“The only thing the sites have in common is that they are WordPress and in some cases Joomla sites. We therefore suspect weak login credentials were taken advantage of to infect the sites with malicious code,” said Pavel Novak, ThreatOps Analyst at Avast. “The robustness of Parrot TDS and its huge reach make it unique.”
by Sead Fadilpašić | Feb 19, 2022 | Cybersecurity
Security researchers have recently found “multiple vulnerabilities” on Ubuntu systems, some of which would allow a threat actor to gain root privileges on the target endpoint.
In a blog post, Bharat Jogi, Director of Vulnerability and Threat Research at Qualys, said the team found the flaws in the snap-confine function on Linux operating systems. Approximately 40 million users are at risk.
Jogi describes Snap as a “software packaging and deployment system” that was built by Canonical for operating systems on the Linux kernel. These packages, or “snaps”, as well as the tool that uses them, “snapd”, work on a wide range of Linux distributions, allowing developers to ship applications directly to users.
Gaining root access
Snaps, Jogi further explains, are “self-contained applications running in a sandbox with mediated access to the host system. Snap-confine in s a program used internally by snapd to construct the execution environment for snap applications.”
By abusing the flaw, tracked as CVE-2021-44731, the attacker can elevate the privileges of a basic account all the way to root access. Researchers from Qualys claim to have independently verified the vulnerability, developed an exploit, and obtained full root privileges on default installations of Ubuntu.
The team did not explain if the exploit comes in the form of malware, or if it took a different approach.
As usual, by the time the news hits the press, a patch had already been issued, so Ubuntu users are advised to patch up to the latest version, immediately. Qualys’ customers can search the vulnerability knowledgebase for CVE-2021-44731 to identify all the QIDs and vulnerable assets, the company said.
“In a Log4Shell, SolarWinds, MSFT Exchange (and on and on) era, it is vital that vulnerabilities are responsibly reported and are patched and mitigated immediately,” the research team warns. “ This disclosure continues to showcase that security is not a one and done – this code had been reviewed several times and Snap has very defensive technologies.”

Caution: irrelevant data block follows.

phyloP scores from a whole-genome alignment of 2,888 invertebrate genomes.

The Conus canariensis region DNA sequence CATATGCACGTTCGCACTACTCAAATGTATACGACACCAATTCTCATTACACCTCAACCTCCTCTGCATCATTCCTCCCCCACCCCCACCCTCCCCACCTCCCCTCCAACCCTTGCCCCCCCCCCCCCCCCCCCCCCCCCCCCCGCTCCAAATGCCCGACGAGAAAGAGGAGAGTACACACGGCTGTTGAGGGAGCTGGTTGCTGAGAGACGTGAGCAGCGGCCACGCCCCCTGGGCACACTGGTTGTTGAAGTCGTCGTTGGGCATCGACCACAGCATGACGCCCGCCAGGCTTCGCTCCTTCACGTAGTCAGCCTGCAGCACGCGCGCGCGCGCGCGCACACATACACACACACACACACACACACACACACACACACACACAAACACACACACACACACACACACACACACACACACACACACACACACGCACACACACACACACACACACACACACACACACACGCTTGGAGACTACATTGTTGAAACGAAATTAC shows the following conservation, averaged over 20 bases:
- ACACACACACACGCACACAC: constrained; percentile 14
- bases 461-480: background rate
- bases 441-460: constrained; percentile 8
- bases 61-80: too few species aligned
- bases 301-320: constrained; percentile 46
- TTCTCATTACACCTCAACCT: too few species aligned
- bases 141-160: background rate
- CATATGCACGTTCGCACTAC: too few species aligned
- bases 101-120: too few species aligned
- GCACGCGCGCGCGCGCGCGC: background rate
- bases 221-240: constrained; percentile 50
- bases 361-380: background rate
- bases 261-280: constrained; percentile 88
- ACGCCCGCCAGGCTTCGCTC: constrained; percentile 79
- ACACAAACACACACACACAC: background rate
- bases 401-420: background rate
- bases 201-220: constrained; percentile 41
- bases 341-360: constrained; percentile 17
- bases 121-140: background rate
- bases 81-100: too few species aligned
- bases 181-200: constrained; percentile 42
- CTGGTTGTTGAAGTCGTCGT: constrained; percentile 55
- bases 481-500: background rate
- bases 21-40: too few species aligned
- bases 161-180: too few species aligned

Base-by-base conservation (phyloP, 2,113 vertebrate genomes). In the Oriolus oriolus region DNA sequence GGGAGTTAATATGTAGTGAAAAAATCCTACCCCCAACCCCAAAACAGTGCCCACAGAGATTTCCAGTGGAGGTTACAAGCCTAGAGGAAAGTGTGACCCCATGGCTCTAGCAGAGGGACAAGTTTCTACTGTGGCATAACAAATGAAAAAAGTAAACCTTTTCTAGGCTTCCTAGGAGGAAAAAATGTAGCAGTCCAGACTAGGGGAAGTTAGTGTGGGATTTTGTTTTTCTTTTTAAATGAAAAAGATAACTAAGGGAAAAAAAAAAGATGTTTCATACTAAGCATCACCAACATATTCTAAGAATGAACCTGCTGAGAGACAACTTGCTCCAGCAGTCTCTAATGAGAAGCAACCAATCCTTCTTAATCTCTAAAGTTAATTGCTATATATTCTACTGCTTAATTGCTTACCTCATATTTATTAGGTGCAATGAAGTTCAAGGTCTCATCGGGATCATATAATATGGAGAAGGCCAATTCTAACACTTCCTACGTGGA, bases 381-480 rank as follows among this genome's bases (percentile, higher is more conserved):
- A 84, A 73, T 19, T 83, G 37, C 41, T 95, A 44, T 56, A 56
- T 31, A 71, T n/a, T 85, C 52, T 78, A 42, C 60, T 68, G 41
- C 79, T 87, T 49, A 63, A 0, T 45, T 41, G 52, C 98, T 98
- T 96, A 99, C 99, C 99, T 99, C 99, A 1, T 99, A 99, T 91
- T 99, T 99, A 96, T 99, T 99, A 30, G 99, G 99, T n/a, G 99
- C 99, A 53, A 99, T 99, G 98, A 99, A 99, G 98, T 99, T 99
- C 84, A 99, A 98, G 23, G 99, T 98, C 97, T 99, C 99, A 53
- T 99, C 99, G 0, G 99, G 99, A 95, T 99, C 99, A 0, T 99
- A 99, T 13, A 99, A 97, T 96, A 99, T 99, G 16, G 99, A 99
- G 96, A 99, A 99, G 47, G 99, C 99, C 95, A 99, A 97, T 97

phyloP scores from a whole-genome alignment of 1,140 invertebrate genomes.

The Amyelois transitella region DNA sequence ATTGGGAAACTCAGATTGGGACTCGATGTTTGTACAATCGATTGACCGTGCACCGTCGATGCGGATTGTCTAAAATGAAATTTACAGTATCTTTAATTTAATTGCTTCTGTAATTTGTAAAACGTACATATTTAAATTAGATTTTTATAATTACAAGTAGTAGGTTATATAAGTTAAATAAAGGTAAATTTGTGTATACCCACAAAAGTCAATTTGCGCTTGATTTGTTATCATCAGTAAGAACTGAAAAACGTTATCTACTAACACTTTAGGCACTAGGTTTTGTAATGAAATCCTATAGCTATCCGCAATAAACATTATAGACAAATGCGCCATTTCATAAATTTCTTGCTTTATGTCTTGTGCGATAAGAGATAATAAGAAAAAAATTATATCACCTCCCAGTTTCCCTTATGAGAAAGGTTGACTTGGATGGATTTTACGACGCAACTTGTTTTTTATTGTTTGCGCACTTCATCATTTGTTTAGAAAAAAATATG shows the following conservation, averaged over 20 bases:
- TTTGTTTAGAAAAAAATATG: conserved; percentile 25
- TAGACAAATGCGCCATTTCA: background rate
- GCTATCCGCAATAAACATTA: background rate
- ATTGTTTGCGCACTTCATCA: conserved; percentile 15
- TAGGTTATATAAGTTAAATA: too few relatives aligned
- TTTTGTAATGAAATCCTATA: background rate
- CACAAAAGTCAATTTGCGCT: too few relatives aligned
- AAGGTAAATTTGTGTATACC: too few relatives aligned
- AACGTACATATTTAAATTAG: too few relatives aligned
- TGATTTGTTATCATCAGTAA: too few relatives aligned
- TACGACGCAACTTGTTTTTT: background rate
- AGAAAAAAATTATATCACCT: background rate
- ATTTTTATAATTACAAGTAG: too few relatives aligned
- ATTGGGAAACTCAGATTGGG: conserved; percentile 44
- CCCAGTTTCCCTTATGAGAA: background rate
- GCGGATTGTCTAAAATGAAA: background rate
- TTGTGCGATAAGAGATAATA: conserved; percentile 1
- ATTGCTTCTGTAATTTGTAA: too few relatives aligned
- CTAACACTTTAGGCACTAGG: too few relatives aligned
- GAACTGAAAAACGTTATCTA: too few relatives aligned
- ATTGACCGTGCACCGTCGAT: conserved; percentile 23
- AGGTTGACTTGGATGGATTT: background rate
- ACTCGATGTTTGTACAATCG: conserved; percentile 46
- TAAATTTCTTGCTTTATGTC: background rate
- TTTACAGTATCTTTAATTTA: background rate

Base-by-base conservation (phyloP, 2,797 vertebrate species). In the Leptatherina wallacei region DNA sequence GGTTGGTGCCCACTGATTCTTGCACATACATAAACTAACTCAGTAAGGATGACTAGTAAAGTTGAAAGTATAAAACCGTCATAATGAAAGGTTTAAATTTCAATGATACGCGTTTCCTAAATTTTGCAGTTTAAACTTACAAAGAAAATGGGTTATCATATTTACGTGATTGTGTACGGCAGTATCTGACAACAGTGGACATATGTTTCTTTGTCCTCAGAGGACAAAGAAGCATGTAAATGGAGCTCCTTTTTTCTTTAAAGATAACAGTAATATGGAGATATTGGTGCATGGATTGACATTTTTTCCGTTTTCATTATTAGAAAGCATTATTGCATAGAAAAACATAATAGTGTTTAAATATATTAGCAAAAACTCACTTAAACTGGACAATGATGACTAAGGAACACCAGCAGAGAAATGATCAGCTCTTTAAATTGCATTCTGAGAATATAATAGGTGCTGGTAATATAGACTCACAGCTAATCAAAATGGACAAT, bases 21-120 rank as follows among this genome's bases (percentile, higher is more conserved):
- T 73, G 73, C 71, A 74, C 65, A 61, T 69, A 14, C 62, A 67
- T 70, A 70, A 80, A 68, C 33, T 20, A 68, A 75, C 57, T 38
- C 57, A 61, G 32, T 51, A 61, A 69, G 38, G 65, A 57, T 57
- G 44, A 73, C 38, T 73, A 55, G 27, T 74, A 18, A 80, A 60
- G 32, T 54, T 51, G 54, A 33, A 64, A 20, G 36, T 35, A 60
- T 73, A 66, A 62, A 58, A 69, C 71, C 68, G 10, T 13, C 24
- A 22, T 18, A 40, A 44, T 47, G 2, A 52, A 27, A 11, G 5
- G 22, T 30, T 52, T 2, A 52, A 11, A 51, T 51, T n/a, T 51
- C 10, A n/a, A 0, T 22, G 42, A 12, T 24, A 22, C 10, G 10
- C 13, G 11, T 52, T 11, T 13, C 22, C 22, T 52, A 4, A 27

by Sead Fadilpašić | Dec 5, 2021 | Cybersecurity
Zero-trust architecture is set to increase the efficiency of cybersecurity solutions to stop data breaches by 144%, a new report has claimed.
Surveying 125 IT and security decision-makers from both midsize and large organizations, on their plans surrounding zero-trust architecture, Symmetry Systems found the majority of organizations are well acquainted with the advantages of zero-trust and are rushing to deploy.
For the majority (53%), the main motivator for the deployment of zero-trust architecture is ransomware attacks. However, they are also keen on securing customer data, as well as protecting themselves, and their employees, in these new remote-first and hybrid working-first environments.
Legacy system limitations
How many will be left behind? Not too many, but still a significant portion, the report suggests. Allegedly, more than 90% of respondents confirmed their organization was planning an enterprise-wide deployment of zero-trust architecture.
Zero-trust allows for the elimination of one point of failure, during a data breach. Even if malicious actors get their hands on login credentials, database locations or IPs, with zero-trust integration that information is useless, as they’re barred from accessing information given to application roles, cloud-network perimeters, or Identity and Access Management (IAM). Speaking of IAM, almost three-quarters (73%) of respondents are focused on IAM for employees, as the key design modification for zero trust.
Elsewhere in the report, the two companies listed different challenges businesses are facing when deploying zero-trust architecture, with the majority (55%) saying legacy system limitations were their number one barrier.
“Today’s threat environment is drastically different from what we have experienced even in recent years – with relentless cyberattacks, the adoption of cloud services and mass remote or hybrid work,” said Michael Sampson, Senior Analyst at Osterman Research, which helped with the report. “Many organizations have begun the transition to a zero-trust architecture and those who have not are behind the curve.”